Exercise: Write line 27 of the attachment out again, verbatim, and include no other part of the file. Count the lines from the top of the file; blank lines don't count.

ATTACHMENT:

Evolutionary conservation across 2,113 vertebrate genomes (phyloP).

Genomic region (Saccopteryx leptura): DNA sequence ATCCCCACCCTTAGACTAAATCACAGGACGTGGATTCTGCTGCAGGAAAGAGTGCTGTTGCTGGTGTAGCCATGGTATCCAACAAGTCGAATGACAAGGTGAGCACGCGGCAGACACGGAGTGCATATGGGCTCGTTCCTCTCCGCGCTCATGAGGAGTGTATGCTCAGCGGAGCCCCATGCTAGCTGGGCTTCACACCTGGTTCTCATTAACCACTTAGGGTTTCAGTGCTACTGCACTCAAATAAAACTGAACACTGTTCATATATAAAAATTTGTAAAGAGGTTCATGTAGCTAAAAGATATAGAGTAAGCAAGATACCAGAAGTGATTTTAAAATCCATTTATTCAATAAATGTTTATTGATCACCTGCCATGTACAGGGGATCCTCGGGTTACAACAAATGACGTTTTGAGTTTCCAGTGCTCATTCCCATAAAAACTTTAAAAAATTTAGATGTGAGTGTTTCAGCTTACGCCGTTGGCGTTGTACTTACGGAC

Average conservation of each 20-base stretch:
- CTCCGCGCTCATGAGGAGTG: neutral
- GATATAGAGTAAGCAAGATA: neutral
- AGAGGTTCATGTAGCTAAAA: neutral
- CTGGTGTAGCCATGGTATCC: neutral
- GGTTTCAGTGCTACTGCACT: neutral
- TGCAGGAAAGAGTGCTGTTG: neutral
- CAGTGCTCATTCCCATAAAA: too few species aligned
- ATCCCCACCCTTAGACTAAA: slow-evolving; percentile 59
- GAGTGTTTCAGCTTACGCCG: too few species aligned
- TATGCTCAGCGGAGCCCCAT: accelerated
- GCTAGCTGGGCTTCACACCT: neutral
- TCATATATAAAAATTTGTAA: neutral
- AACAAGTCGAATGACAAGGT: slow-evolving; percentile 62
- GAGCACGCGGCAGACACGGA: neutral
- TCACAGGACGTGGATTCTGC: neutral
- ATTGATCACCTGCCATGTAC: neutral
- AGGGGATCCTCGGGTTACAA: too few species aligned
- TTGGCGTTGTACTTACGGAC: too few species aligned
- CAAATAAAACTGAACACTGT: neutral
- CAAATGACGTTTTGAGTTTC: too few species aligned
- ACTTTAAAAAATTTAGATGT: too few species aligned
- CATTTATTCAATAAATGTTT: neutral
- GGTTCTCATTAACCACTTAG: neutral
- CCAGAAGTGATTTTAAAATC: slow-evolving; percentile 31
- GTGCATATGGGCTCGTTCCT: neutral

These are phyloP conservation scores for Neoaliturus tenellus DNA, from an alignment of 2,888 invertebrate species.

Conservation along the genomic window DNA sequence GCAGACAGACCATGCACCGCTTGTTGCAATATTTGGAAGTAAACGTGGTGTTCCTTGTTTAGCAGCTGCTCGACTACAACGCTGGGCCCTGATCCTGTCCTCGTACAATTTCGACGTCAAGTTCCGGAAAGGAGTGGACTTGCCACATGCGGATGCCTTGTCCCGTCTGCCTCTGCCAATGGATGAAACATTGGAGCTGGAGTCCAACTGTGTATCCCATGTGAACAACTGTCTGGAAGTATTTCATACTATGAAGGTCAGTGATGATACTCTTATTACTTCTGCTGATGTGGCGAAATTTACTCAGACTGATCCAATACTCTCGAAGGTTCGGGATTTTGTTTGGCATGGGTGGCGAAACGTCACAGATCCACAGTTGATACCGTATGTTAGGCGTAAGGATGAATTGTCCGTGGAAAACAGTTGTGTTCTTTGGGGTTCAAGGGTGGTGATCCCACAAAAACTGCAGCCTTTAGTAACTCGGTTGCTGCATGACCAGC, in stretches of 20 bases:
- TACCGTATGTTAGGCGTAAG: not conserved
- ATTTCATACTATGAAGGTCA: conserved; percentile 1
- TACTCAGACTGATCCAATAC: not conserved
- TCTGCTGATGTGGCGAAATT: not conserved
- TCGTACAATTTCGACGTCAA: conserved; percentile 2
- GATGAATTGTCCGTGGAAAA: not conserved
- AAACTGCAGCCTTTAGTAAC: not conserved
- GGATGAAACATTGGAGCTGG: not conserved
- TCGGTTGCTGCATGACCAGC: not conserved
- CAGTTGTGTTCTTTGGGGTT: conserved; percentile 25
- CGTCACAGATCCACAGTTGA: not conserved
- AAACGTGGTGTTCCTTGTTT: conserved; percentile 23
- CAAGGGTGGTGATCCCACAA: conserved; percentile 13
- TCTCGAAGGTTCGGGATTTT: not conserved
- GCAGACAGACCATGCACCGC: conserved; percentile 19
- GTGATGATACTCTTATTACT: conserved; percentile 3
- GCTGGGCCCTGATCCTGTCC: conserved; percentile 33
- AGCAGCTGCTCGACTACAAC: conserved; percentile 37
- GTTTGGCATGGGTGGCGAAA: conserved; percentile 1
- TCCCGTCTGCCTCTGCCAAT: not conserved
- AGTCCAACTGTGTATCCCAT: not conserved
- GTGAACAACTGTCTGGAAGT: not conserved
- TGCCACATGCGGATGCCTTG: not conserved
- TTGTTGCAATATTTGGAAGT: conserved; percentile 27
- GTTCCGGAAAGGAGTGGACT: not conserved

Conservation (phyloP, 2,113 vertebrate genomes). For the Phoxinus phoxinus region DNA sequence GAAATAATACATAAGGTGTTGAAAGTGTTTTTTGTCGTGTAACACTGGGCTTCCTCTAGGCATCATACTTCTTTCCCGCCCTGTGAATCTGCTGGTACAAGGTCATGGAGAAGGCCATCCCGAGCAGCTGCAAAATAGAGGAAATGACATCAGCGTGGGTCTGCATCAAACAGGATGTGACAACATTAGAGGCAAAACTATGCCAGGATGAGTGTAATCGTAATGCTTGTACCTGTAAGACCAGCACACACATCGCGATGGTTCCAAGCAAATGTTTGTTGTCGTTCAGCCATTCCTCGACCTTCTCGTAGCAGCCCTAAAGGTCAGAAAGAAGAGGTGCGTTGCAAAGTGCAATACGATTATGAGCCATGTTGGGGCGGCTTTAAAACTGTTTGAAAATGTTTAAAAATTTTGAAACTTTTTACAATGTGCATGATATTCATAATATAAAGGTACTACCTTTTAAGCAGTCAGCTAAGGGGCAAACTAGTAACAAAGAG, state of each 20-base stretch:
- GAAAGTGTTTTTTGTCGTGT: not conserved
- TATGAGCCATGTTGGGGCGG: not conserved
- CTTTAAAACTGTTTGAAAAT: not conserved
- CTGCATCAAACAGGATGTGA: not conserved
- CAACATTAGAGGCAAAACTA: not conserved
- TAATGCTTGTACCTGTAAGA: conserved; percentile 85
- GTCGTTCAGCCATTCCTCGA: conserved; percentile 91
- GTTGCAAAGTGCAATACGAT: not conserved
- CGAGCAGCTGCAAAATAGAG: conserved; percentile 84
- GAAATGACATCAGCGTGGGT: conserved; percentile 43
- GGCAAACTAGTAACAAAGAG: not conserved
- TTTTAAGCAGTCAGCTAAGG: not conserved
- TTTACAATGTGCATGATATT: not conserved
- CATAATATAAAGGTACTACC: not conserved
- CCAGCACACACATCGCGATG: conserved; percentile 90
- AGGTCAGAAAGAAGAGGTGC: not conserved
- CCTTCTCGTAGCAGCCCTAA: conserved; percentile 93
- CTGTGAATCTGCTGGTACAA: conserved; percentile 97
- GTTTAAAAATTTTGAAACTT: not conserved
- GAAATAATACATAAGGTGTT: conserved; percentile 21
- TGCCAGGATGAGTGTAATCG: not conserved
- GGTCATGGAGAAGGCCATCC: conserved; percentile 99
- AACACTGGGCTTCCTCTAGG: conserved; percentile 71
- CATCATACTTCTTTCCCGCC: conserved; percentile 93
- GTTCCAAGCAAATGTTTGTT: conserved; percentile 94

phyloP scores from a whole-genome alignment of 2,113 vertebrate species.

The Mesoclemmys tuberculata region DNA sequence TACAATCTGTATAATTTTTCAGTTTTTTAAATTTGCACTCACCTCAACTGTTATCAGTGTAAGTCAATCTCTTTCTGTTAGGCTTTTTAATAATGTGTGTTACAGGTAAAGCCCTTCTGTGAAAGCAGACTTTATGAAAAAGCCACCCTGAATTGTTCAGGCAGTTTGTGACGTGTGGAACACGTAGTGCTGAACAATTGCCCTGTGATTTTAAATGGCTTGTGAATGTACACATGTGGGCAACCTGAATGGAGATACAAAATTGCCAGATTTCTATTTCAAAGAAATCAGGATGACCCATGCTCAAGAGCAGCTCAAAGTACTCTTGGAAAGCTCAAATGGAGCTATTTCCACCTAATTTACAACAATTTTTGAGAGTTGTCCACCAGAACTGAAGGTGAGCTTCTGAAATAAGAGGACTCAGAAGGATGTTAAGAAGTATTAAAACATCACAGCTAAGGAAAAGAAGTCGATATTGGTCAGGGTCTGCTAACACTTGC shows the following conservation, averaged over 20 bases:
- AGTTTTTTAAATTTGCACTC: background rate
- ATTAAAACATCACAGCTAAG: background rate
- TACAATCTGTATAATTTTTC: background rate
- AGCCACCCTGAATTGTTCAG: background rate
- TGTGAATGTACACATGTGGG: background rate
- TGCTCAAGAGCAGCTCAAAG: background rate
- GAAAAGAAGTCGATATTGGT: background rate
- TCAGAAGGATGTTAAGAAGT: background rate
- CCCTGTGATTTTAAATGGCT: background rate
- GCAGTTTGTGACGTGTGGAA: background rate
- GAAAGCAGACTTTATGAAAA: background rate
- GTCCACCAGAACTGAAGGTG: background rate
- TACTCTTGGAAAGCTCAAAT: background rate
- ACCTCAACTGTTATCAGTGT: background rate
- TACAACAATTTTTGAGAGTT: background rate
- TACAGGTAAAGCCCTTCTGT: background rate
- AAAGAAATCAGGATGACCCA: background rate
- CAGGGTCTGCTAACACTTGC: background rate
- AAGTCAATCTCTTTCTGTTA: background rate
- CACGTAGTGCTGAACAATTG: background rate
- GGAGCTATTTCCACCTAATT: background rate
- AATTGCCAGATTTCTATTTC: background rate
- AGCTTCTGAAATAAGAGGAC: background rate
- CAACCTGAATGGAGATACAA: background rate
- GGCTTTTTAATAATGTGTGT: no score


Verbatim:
- CCAGAAGTGATTTTAAAATC: slow-evolving; percentile 31